Punning is a harmless addiction, however annoying. Puns are fun if the conversation is light-hearted, but infuriating if it’s serious, where they come off as a kind of verbal sabotage. Habitual punners seem unable ever to let a serious conversation develop. The best puns elicit nothing but groans, the better the pun the louder the groan. Most of us remember the childish puns in silly book titles like “Under the Grandstand” by I.C. Butts, or the States song: “How did Wiscon sin boys, how did Wiscon sin? She stole a New brass key, boys, she stole a New brass key,” and so forth.
As I dug ever deeper into the culture that produced Shakespeare, I realized that puns and word play of all sorts lie at the heart of the English Renaissance, that the rebirth of poetry that it initiated brought this kind of wordplay with it, possibly even rode in on a wave of this kind of wordplay. Certainly Shakespeare himself was addicted to puns. As Samuel Johnson noted:
A quibble is to Shakespeare what luminous vapours are to the traveller! He follows it to all adventures; it is sure to lead him out of his way, sure to engulf him in the mire. It has some malignant power over his mind, and its fascinations are irresistible.
Like other obsessions, words were both Shakespeare’s virtue and his vice. Identifying an anonymous or questionable play as early Shakespeare (Oxford) is fairly easy if it contains one or more wit battles, a string of one liners in meter exchanged between two friends or potential lovers that form a series of rhyming couplets. When this accompanies certain other traits, you can be fairly sure it’s his. It’s also a way of distinguishing his early works from those of Francis Bacon, whose mind, however much it delighted in anagrams and codes, was simply too pragmatic (too Johnsonian) to be attracted to punning, at least to the extent that Shakespeare’s was, (though Piers Penniless was probably meant to be heard as Purse Penniless).
How interesting then to realize that none of the academics who have taken Shakespeare as their life’s work realize, or at least acknowledge, the fact that his very name is a pun; a pun of exactly the same order as Doll Tearsheet. Will Shakespear––like Smokey Stover’s dentist, Howie Hertz––describes the playwright’s purpose: Have wit, will shake spear! The word spear, or rather the image, suggests a relationship to both the Stage––where “spear-carrier” was, and still is, a slang term for a “walk-on” who simply “swells a scene or two” without having to speak lines––and the Pen, which we recall, is and was then, “mightier than the sword.” Nor could it have passed his notice that sword is a palindrome for words.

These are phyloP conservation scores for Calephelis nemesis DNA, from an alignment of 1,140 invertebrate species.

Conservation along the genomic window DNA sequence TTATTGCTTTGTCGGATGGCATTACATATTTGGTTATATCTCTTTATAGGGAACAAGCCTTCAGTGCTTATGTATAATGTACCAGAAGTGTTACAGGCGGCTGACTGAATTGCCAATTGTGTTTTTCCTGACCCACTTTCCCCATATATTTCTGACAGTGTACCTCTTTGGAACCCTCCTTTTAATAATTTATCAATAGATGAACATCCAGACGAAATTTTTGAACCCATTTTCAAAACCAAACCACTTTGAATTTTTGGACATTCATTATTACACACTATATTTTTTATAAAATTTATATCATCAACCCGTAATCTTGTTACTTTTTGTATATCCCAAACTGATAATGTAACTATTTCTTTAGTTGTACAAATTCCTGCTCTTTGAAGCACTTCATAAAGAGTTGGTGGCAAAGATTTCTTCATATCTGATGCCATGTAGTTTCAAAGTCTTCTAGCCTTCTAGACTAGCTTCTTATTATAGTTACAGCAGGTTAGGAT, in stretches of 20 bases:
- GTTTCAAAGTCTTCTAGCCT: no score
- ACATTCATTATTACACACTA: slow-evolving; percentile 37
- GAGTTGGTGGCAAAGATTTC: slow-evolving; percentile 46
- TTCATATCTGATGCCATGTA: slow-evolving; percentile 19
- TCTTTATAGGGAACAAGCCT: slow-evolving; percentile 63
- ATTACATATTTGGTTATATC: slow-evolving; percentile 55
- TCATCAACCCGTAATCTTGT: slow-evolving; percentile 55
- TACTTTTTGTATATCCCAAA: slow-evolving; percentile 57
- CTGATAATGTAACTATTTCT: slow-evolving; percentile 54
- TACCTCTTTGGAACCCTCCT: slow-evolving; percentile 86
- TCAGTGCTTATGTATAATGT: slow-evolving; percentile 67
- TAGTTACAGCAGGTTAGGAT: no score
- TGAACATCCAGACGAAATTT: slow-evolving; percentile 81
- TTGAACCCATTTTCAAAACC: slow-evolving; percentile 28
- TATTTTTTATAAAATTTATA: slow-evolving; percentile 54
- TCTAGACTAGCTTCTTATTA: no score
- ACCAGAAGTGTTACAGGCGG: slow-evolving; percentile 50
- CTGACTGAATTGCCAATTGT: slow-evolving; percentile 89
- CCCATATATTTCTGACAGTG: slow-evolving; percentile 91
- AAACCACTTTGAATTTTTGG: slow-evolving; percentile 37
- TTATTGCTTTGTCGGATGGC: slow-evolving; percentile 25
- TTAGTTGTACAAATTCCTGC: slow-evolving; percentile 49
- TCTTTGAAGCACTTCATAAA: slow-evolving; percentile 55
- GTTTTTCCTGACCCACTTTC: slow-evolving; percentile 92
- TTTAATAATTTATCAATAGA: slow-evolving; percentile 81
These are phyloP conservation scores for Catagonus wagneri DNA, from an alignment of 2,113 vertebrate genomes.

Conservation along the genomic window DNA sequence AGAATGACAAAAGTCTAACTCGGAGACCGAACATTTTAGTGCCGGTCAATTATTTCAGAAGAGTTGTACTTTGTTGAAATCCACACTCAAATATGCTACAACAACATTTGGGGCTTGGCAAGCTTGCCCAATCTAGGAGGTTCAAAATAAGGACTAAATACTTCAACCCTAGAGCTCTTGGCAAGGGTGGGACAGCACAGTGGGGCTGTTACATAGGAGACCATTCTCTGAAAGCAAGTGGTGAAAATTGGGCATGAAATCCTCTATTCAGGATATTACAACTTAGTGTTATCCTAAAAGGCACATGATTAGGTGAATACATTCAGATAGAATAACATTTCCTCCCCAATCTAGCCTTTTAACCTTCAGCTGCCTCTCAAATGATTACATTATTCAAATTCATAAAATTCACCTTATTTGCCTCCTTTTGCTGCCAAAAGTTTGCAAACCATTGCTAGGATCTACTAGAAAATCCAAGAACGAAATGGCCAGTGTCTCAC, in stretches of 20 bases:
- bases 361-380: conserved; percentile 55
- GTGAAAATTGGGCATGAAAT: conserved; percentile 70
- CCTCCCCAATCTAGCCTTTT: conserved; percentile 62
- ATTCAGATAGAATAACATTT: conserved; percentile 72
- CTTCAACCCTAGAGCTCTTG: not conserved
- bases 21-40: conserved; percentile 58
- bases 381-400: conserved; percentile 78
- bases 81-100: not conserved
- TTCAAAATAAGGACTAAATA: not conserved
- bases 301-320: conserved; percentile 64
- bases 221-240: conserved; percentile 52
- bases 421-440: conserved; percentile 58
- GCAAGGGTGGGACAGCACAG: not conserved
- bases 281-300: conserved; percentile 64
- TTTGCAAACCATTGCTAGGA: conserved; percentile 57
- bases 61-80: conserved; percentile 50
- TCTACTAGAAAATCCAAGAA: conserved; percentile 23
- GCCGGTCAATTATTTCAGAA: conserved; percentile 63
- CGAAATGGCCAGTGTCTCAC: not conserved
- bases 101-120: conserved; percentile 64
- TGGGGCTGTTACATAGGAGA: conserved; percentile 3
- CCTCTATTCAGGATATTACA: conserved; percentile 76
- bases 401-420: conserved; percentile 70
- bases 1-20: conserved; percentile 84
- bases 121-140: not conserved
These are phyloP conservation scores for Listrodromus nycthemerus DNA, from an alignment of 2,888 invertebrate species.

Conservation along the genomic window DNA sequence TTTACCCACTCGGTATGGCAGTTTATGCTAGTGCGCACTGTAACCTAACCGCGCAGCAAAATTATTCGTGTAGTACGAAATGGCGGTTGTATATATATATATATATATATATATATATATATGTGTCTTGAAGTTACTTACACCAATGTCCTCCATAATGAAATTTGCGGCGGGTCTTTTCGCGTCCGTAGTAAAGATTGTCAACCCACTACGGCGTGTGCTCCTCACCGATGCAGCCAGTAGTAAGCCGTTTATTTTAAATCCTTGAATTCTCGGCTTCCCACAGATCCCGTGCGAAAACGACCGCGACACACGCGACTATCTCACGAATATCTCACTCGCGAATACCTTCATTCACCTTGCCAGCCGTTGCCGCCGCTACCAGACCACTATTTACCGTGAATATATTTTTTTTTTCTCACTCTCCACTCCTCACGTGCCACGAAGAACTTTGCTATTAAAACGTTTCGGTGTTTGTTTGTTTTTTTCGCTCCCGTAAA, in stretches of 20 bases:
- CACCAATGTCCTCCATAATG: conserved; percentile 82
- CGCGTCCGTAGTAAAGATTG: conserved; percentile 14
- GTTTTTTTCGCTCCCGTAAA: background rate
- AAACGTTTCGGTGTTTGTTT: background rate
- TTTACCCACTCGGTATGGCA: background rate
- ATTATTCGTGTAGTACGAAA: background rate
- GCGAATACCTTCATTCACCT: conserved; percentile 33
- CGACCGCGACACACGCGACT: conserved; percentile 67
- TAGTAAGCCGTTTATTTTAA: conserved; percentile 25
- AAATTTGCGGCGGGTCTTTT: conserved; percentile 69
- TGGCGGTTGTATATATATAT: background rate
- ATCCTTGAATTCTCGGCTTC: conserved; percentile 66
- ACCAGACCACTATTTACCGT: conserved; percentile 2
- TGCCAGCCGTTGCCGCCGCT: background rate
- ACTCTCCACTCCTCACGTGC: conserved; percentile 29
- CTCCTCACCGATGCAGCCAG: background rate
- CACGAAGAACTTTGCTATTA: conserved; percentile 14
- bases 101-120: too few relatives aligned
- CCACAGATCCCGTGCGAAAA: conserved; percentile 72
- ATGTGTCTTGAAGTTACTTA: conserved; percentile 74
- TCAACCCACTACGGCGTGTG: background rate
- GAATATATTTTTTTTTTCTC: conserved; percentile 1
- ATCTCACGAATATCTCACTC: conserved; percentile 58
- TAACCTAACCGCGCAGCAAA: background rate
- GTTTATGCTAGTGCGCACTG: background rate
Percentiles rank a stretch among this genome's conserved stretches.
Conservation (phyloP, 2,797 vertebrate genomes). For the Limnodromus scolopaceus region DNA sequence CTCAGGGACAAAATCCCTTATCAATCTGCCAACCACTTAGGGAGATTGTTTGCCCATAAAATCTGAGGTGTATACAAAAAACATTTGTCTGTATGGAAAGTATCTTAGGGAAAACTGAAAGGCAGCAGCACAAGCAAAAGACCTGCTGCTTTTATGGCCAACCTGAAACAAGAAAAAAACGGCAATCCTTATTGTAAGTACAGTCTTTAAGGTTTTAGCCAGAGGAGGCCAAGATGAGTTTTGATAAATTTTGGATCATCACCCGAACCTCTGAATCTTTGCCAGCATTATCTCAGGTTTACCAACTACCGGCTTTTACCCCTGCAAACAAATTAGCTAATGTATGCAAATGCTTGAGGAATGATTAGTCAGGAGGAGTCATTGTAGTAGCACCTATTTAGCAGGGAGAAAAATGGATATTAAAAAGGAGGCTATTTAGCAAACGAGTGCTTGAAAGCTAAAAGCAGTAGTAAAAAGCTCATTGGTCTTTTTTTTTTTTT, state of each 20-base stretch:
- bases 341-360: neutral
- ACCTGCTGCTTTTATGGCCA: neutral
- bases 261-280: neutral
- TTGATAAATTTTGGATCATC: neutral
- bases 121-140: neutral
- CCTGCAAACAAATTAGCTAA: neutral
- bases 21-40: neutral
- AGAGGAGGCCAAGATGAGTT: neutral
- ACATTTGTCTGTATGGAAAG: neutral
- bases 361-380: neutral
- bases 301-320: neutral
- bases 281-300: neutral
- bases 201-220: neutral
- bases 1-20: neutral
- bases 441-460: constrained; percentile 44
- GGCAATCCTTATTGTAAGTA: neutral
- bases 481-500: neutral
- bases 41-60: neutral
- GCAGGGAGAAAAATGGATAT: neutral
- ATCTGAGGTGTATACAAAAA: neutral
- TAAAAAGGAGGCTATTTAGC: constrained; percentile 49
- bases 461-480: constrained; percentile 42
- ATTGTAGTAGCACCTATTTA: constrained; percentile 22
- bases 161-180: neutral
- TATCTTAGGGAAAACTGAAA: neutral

Could the pun Will Shake-spear be, perhaps, no more than a happy coincidence? Sometimes pun names arise naturally, but rarely where they have such a direct bearing on their owner’s role in life, and, we might add, probably never where the subject is, as Johnson pegged him, a writer addicted to puns. Does Robin Graves become a grave robber because his parents had a tin ear for puns? Did Armand Hammer make his living selling baking soda? Besides, there’s considerable evidence that William and his family pronounced the name very differently than did the readers of the plays that bore his name, closer to how we might pronounce the French name Jacques-Pierre, one of the many English names from the north of England where the Norman diaspora left so much anglicized French in the names of people as well as things.
When with much digging it became clear that the entire period was rife with puns, double entendres, and all the linguistic horseplay that wordsmiths like Oxford and John Donne delighted in, the possibility that the name Shakespeare was a pun meant to hide the author’s true identity, while suggesting to those attuned to such wordplay that it was merely a cover, brought me what had been merely a possibility as close to a certainty as it’s possible to get.
Again, as with issues such as Oxford’s eight years with a tutor, or his instruction from the age of four, such a pun name turns out to be nothing unusual. Martin Mar-Prelate was just such a pun name, conjured up to describe the writer’s purpose (i.e., to mar, or humiliate, the leading prelates, or bishops). The name Tom Nashe comes suspiciously close to his purpose, as he gnashes his literary teeth at the fools and devils that people his pamphlets. Robert Greene was less obvious, although to those aware that green in French is vert (pronounced vair) it sounded enough like Vere (pronounced Vayer) that Oxford’s friends could make the connection.